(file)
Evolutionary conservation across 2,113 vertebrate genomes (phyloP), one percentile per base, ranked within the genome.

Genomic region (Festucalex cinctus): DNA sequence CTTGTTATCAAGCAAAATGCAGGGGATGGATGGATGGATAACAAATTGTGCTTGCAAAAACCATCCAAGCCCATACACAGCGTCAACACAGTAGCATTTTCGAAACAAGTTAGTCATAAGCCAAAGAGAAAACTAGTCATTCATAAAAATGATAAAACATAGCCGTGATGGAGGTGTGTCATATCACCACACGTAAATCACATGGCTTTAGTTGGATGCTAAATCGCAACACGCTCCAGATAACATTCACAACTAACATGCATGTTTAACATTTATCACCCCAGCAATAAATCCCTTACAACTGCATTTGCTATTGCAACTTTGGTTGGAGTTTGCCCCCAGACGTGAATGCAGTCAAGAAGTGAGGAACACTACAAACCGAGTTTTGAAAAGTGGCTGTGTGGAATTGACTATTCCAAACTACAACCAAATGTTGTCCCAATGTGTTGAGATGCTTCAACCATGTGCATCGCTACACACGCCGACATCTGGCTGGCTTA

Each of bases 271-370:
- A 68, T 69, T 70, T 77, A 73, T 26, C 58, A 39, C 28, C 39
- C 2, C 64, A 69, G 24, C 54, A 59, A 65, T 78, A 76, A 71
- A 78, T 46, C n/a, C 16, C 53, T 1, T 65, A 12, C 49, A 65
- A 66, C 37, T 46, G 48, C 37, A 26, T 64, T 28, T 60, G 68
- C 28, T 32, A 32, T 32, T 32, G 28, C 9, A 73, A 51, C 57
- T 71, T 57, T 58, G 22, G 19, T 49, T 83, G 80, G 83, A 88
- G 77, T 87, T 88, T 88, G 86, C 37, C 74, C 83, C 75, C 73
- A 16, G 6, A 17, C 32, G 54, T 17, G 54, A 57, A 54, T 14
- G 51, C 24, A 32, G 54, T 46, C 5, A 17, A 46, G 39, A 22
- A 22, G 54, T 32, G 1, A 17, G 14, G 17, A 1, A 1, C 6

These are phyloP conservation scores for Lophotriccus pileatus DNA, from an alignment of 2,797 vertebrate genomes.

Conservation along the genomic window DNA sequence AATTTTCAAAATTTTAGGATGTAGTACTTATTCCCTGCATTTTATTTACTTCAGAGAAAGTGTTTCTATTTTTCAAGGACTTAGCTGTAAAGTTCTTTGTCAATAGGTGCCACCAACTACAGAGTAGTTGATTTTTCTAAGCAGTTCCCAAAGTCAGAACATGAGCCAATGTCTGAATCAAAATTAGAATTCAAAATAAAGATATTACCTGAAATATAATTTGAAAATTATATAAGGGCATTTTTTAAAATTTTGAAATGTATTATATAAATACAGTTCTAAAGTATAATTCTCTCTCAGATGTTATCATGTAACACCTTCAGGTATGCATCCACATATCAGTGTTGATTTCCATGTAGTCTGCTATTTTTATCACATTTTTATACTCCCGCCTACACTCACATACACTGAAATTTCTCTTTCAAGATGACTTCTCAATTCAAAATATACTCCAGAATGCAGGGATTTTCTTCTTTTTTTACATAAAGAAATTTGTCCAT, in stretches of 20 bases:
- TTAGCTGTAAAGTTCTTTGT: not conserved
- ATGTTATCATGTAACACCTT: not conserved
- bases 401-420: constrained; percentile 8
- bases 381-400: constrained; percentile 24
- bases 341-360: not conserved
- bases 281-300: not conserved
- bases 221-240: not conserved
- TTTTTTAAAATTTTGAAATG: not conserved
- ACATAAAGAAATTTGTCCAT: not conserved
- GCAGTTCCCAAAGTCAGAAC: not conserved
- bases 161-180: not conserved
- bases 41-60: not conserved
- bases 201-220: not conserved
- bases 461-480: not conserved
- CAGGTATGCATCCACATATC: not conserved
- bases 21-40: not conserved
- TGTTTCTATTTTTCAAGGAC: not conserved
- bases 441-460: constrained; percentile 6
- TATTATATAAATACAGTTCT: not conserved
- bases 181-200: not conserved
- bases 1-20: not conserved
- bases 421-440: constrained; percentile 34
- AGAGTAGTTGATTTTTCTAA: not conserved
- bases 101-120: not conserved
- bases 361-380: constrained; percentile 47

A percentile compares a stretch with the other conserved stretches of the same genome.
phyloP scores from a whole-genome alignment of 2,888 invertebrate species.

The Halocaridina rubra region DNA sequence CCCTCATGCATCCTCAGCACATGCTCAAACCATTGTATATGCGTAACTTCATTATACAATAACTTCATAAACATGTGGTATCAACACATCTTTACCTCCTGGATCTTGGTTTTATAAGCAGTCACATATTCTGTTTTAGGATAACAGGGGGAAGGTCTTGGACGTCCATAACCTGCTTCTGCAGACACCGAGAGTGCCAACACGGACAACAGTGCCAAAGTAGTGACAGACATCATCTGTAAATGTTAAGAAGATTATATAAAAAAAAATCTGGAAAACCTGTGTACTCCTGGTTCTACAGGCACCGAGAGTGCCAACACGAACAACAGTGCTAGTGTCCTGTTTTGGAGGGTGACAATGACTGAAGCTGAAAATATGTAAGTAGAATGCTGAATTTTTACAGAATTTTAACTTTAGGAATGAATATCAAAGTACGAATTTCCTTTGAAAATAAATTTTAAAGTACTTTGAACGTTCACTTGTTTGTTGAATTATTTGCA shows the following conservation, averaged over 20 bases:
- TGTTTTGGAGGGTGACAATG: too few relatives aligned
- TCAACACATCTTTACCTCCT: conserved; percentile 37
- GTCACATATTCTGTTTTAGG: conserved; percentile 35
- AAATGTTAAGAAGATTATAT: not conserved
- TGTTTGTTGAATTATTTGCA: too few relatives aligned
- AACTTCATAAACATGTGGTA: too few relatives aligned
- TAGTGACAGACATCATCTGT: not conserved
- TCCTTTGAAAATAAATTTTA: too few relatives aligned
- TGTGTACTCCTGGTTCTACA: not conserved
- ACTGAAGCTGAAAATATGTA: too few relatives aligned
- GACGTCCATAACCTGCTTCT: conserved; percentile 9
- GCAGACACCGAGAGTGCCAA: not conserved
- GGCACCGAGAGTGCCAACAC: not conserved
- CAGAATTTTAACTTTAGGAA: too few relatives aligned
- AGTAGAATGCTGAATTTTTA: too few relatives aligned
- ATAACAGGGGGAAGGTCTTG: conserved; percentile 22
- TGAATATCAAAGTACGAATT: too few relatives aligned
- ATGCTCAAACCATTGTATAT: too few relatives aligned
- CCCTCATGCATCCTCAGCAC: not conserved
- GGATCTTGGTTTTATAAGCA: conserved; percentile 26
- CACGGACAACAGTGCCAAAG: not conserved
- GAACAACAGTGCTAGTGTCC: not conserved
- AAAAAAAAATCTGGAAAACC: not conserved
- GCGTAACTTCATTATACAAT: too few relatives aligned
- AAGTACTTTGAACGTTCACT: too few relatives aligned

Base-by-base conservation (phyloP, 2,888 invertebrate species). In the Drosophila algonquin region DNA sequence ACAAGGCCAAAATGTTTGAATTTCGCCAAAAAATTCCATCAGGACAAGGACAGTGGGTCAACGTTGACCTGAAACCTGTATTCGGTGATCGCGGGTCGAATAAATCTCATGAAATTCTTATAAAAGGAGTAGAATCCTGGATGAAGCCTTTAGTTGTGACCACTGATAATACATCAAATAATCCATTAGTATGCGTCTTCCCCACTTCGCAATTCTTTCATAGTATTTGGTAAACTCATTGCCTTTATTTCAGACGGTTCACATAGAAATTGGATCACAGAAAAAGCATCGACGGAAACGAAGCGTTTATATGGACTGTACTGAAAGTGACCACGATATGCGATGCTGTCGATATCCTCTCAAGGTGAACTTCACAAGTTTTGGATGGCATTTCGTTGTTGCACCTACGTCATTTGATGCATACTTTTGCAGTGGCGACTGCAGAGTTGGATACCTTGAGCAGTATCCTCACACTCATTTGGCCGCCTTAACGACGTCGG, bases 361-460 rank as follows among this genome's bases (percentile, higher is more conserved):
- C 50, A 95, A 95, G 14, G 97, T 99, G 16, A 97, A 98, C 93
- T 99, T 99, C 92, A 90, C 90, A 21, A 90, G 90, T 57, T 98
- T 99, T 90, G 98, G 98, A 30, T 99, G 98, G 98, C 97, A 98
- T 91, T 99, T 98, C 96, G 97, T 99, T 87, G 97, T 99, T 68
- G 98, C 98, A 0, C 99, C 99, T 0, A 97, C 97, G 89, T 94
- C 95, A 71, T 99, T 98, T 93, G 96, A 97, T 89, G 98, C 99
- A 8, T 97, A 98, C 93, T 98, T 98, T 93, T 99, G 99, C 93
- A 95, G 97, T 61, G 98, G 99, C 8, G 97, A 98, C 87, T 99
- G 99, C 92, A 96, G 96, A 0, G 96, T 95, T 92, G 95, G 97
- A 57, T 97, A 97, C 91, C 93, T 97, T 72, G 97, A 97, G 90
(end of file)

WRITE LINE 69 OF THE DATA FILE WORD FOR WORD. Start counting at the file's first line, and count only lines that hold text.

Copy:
Base-by-base conservation (phyloP, 2,888 invertebrate species). In the Drosophila algonquin region DNA sequence ACAAGGCCAAAATGTTTGAATTTCGCCAAAAAATTCCATCAGGACAAGGACAGTGGGTCAACGTTGACCTGAAACCTGTATTCGGTGATCGCGGGTCGAATAAATCTCATGAAATTCTTATAAAAGGAGTAGAATCCTGGATGAAGCCTTTAGTTGTGACCACTGATAATACATCAAATAATCCATTAGTATGCGTCTTCCCCACTTCGCAATTCTTTCATAGTATTTGGTAAACTCATTGCCTTTATTTCAGACGGTTCACATAGAAATTGGATCACAGAAAAAGCATCGACGGAAACGAAGCGTTTATATGGACTGTACTGAAAGTGACCACGATATGCGATGCTGTCGATATCCTCTCAAGGTGAACTTCACAAGTTTTGGATGGCATTTCGTTGTTGCACCTACGTCATTTGATGCATACTTTTGCAGTGGCGACTGCAGAGTTGGATACCTTGAGCAGTATCCTCACACTCATTTGGCCGCCTTAACGACGTCGG, bases 361-460 rank as follows among this genome's bases (percentile, higher is more conserved):